On 27 February 2008 then-Health Minister David Cunliffe fired the seven freshly elected members of the Hawke’s Bay District Health Board and appointed outsider Sir John Anderson as Commissioner to run the DHB.
After months of political and legal jockeying, and a change of Government, new Health Minister Tony Ryall in February 2009 re-instated the elected members, including Kevin Atkinson, who had served as Chair. But Sir John was left in place as Chair.
Did these machinations matter one bit to the quality of health care anyone in Hawke’s Bay received over the span of this kerfuffle?
Should we care whether we have an elected Health Board or not?
Elusive Sir John
Preparing this article, I emailed Sir John a few questions, including: In general, do you think it is better for DHBs to be chaired by a suitably qualified elected local, as opposed to an appointed “outsider”? Would it be your wish to serve again as Chair of HBDHB in the new term?
He responded diplomatically: “The question is … rather who is the most appropriate/experienced person to appoint as chair, following the election of seven members and the appointment of four members to the Board.
“The 21 DHBs currently have a mix of chairs, some of them are appointed board members/some of them are an elected member. The issue for DHBs in rural areas sometimes revolves around having some directors willing to stand for election who have experienced commercial expertise and/or the knowledge of how Government/Ministries operate in the management of the sector. The Ministry/Minister would normally take the skill sets of the elected members into account and seek to fill any skill gaps in considering the appointment of the appointed members.”
Other than mentioning that his own term ended in December, he didn’t comment on his future intentions. [Here is Sir John’s complete response.]
Sir John’s main achievement as DHB Chair has been to hire a new CEO. His other main mandate, bringing the DHB’s budget into balance, has failed … but would have failed regardless of who or how the Board was led over the past two years. The main factors driving escalating health costs in New Zealand are a population that is both older and living longer, absorbing more (and more expensive) health care, and, in our region, poor lifestyle choices with respect to smoking, drinking and diet.
No Board or Chairman’s wand could wave these problems away.
In the face of these underlying dynamics, our local DHB and its leaders have little flexibility or discretion as to how they can spend the health monies dispensed by Wellington. The funding itself is driven largely by population-based formulae, and the spending is mostly allocated by Health Ministry-dictated priorities and strategies.
Operating at the margins
Consequently, our Hawke’s Bay DHB influences health care in our community at the margin … How do we meet the dialysis needs of patients in Wairoa? Is the Wellesley Road Health Centre the best facility to provide health services in Napier? Should addiction services be provided in this building in Napier, or that one in Hastings? Which piece of expensive medical equipment should we replace first … or should we air condition the in-patient mental health facility instead? How do we deal with the public rebellion against fluoridation in CHB?
To the patients and communities involved, these are not small, theoretical or inconsequential questions. But neither are they, taken individually, matters of grand strategy, as opposed to:
- If Hawke’s Bay’s elderly (age 65+) population doubles in the next 35 years, becoming 26% of our community, how will we (the DHB) pay for all those additional in-patient days, the expensive treatments they will expect, the medications and, when we’re through, the hospice care?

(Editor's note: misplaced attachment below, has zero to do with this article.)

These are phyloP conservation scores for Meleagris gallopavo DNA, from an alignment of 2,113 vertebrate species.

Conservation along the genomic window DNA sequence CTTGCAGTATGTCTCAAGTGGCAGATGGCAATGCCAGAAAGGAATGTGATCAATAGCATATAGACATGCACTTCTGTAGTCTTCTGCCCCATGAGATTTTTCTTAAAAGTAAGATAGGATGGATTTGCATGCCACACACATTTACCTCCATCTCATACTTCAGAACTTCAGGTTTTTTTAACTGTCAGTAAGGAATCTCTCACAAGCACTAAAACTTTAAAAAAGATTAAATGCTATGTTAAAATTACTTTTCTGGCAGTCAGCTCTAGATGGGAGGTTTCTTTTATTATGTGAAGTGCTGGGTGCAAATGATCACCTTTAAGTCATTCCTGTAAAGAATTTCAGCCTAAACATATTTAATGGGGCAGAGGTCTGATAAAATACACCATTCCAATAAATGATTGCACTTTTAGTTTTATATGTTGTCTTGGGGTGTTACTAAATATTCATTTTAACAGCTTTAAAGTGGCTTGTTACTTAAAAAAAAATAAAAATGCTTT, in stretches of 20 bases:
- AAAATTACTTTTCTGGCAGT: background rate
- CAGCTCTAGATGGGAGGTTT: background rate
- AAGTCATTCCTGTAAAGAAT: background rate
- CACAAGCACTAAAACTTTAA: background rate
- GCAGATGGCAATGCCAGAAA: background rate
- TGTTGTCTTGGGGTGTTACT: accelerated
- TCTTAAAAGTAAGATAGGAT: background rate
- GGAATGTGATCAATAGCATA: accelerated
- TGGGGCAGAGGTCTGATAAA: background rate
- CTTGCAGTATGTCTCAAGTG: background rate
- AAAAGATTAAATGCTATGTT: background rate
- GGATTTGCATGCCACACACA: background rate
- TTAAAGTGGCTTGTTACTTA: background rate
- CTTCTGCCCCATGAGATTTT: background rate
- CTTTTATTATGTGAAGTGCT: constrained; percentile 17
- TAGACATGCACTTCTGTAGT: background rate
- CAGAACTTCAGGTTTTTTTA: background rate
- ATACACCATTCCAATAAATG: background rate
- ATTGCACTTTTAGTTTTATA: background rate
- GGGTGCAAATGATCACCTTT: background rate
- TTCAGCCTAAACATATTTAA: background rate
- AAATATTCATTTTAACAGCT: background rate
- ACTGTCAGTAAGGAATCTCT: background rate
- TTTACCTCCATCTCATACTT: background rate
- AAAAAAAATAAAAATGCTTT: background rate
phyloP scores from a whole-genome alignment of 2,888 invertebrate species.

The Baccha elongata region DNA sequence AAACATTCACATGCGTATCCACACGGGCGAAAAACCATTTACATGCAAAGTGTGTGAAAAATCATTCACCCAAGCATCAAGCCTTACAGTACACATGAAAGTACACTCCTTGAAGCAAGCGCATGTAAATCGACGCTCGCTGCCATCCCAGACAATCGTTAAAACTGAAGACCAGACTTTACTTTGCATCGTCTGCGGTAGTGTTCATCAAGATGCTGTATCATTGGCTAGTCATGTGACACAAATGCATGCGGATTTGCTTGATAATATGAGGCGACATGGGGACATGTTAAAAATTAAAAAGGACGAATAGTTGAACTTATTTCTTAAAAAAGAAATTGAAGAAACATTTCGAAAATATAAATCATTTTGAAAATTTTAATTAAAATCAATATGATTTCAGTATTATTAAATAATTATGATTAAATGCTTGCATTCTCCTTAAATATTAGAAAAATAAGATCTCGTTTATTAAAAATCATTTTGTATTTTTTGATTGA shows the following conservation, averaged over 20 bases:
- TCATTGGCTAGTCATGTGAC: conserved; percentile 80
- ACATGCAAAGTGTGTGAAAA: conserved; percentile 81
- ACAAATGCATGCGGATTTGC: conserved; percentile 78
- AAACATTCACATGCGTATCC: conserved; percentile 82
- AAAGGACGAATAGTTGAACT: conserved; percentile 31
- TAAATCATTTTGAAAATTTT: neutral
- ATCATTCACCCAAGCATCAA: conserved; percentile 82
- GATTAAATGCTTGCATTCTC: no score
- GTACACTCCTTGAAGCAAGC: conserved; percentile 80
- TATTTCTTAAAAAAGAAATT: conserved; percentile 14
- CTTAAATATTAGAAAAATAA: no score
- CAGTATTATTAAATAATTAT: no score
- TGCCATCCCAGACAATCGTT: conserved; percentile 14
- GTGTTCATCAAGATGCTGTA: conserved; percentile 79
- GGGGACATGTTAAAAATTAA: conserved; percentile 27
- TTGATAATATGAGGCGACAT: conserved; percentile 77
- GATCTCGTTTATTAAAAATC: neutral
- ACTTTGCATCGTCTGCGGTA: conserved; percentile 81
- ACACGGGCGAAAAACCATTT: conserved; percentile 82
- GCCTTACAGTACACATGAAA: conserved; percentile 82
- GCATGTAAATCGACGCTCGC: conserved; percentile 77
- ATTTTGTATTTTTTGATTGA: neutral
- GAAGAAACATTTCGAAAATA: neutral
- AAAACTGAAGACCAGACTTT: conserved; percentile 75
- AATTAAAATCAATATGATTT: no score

- If 45% of all babies born in Hawke’s Bay at this point are Maori, and Maori already have the worst health problems, and we haven’t the capacity today to deliver health services effectively to the existing Maori population, how will we (the DHB) ever improve the health profile of this community?
- Or, if we (the DHB) have no control over whether junk food is sold in our schools, or over the money paid to primary care providers (GPs) for what purposes or priorities, and patients increasingly wind up at the hospital with preventable conditions, how do we intervene?
You get the picture! Improving the health condition of our region is a pretty challenging job that must be done in a context of scarce resources and limited authority. It’s easy to disappoint; nearly impossible to satisfy. As Lawrence Yule commented to me: Health boards can “take a hiding for nothing.”
Who would want that job?!
I put that question to Kevin Atkinson, who like other incumbent DHB Board members, as well as new prospects, will be pondering the matter in coming months.
He laughed, then side-stepped into his “take” on the big picture.
And in his view, the big picture is first and foremost about a nasty word: “rationing.”
Atkinson notes that overall, New Zealand allocates about 25% of its public budget to health care, comparable to other OECD countries. He thinks that’s a reasonable allocation in the face of other competing societal needs, and accepts it as a given.
So long as that politically-sanctioned “cap” is in place, improving and expanding health care will require making do with what we have – achieving greater efficiencies in administration, procurement, and service delivery; emphasizing preventive care and health education to minimize downstream ill-health and expensive treatment; trying innovative models of care-giving; and centralizing specialist services.
But even assuming all that, given the underlying demographic factors already mentioned, there won’t be “enough” health resources to totally satisfy need. For example, home care is now provided to the elderly at a level that can’t be sustained as the senior population grows so dramatically in Hawke’s Bay. Or, if levels are to be sustained, what other needs will be served less?